Fine wine

Fine wine

Tours showcase state’s bounty

by Danielle Jackson

 

It’s hard to believe that almost 100 wineries call North Carolina home. The state — ranked No. 7 in the country in wine production — also is quickly becoming one of the top wine destinations in the country. And for good reason.

 

Located everywhere from the mountains to the coast, wineries offer a homegrown taste of what the state offers. And a growing movement is making sure that North Carolina residents know what’s available locally.

 

“Despite the fact that we have so many wineries, there are still people just realizing that we have a wine industry here,” says Margo Knight Metzger, executive director for the North Carolina Wine and Grape Council, an advocacy group established in 1986 to promote the industry.

 

“We try to make sure everyone knows that there’s a winery nearby,” she adds. “No matter where you live in the state, there’s a winery within 100 miles.”

 

The state of grapes

Winemaking actually is quite a tradition in North Carolina. The first commercial winery was established in 1835, with 25 wineries in operation by 1900. The state was leading the country in wine production by the turn of the 20th century, but in 1919 Prohibition drew everything to a halt.

 

“A few wineries managed to stay in business making juice and Communion wine,” Metzger says.

 

The late 1990s were a time of resurgence for the North Carolina wine industry, with the number of wineries jumping to 34 by 2004. Today, there are 96 throughout the state, with the heaviest concentration in the western Piedmont.

 

“The Piedmont area is becoming known for it vineyards and excellent wines,” says Scott Stanley, owner and general manager of Autumn Creek Vineyards in Mayodan.

 

North Carolina wineries focus on two varieties: native Muscadine and European-style Vinifera grapes.

 

Muscadine grapes — also known as Scuppernong, the official fruit of North Carolina — thrive in the hot, sandy conditions of the coastal region, while Vinifera — with varieties such as Cabernet Sauvignon, Cabernet Franc, Merlot, Syrah, and Viognier — primarily are grown in the Piedmont and western regions.

 

“If you think about the state and how varied it is from the high mountains to the foothills to the clay of the Piedmont and sand of the flat, coastal plains, you’ll see that we grow different grapes for all of these places,” Metzger notes.

 

“Each wine has a sense of place, wherever it’s coming from.”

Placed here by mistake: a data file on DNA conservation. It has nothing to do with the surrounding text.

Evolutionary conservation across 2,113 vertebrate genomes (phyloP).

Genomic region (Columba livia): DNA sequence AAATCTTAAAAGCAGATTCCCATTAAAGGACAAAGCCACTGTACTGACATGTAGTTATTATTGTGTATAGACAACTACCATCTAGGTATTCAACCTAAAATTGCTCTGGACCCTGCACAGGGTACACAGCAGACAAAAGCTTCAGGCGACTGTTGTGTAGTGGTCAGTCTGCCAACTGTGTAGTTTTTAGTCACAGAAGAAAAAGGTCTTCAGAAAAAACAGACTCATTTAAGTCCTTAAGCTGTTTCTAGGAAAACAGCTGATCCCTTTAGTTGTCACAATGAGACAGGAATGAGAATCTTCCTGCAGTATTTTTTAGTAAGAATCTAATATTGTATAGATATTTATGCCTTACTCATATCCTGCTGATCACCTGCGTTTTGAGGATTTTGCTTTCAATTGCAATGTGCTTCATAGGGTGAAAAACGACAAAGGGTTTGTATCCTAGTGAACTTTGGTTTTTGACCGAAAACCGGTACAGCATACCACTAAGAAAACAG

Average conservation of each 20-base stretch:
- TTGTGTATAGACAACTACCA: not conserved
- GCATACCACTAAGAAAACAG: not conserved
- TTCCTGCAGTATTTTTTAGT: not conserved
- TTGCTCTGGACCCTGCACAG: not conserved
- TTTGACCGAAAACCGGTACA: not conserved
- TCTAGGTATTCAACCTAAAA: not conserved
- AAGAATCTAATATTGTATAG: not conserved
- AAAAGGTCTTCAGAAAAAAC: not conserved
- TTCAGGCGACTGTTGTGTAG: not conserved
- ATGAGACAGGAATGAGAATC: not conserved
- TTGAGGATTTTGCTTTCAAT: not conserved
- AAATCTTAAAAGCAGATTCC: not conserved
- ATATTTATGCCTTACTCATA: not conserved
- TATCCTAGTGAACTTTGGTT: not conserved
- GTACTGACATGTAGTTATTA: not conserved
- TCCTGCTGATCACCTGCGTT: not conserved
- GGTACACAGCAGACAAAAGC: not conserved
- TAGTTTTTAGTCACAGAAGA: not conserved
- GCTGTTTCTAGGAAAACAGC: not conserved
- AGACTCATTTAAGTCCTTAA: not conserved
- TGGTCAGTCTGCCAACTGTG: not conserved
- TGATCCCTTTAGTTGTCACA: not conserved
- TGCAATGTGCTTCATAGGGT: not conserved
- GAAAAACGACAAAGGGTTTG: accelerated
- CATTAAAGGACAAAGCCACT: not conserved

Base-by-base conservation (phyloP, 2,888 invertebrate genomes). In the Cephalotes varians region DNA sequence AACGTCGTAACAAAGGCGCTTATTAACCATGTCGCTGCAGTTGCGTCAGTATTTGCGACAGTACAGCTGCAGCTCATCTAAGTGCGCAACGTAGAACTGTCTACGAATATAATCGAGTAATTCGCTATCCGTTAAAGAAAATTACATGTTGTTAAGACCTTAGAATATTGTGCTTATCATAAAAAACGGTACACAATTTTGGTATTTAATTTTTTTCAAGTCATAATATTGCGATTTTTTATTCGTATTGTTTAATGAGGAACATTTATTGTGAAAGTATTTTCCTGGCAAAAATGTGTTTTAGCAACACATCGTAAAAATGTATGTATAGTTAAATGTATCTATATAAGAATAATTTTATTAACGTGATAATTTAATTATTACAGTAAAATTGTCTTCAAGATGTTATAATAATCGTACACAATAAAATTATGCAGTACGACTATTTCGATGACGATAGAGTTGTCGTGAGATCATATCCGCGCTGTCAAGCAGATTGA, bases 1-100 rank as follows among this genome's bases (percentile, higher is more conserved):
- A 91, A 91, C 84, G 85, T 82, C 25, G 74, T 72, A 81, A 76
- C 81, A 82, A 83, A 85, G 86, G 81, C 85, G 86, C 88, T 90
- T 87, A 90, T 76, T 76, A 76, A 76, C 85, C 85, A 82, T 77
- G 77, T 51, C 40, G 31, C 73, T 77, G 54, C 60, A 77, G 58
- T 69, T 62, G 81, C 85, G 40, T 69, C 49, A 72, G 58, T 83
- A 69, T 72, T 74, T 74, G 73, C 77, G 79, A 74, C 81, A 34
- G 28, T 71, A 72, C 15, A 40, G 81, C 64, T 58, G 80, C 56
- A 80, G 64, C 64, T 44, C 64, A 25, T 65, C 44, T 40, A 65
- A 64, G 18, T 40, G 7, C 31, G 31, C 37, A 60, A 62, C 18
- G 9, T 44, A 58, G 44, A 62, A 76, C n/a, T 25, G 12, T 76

Autumn Creek, for instance, has a 100-acre farm with 15 acres of vines and offers 12 varieties, from dry reds like Cabernet Sauvignon and Merlot to whites such as Chardonnay, Riesling, and Pinot Grigio.

 

A whirlwind of wine

To showcase these varieties at wineries throughout the state, the North Carolina Wine and Grape Council helps promote the dozens of wine trails available.And with N.C. Wine Appreciation Month in September, it’s a better time than ever to see the state’s wine growers in action.

 

“It’s farming at its core,” Metzger says of the industry.

 

“I have been amazed at the resiliency of the people in this business, and impressed with their ability to weather a variety of storms, both economic and traditional.”

 

Autumn Creek is one such success story. The vineyard, which features a tasting room in addition to cabins for weekend getaways, is adding a 6,000-square-foot pavilion for hosting larger indoor and outdoor weddings and other events.

 

“We are committed to becoming the premier vineyard in the Triad and plan to continue to add to our facility with the addition of two more planned cabins, as well as with the planting of additional grape vines,” Stanley says.

 

Metzger notes that in addition to the quantity of wineries available today, quality has improved as well.

 

“There are so many North Carolina wines that I’m proud to pour for people,” she says.

 

“For those who think they know North Carolina wine but haven’t tried it lately, I’d suggest trying it again.”

 

Danielle Jackson is editor of Triad Living, Wake Living and Fifteen501 magazines.

 


On the wine trail

Fall is the perfect time to head to any one of the region’s many wineries and explore all that winemaking in North Carolina has to offer.

 

Check out these trails — all within an hour or so — to take it all in. For a full list or for a map of the state’s many wine trails, call toll-free (877) 362-9463 or visit www.visitncwine.com.

 

Haw River Wine Trail: Conveniently located between the Triangle and Triad, this set of four wineries follows the path of the Haw River and features European varietals such as Chardonnay and Cabernet Savignon, Muscadine wines like Carlos and Magnolia, and dessert wines made from blackberries and strawberries. Wineries include Benjamin Vineyards & Winery in Saxapahaw, GlenMarie Vineyards & Winery in Burlington, Grove Winery in Gibsonville, and Glen Iron Gate Vineyards in Mebane.

 

Piedmont Heritage Wine Trail: This relaxing drive through the rolling hills and farmland of the northern Piedmont region includes stops at Stonefield Cellars in Stokesdale, Grove Winery in Gibsonville, Chinqua Penn Vineyards in Reidsville and Autumn Creek Vineyards in Mayodan. These wineries feature almost every type of wine imaginable, from Cabernet Sauvignon to Muscadine varieties like Carlos and Niagara.

 

Yadkin Valley Wine’s Lexington Loop: This tour of four Yadkin Valley wineries takes you through prime farmland just southwest of Winston-Salem. Wineries on the tour include Childress Vineyards, Weathervane Winery and Junius Lindsay Vineyard in Lexington, and RayLen Vineyards in Mocksville.

 

Yadkin Valley Wine’s Scenic 421 Corridor: This trail — which meanders along a section of U.S. Highway 421 — stretches from Benny Parsons Rendezvous Ridge in Purlear to Alison Oaks Vineyards and Hanover Park Vineyard in Yadkinville to Westbend Vineyards in Lewisville.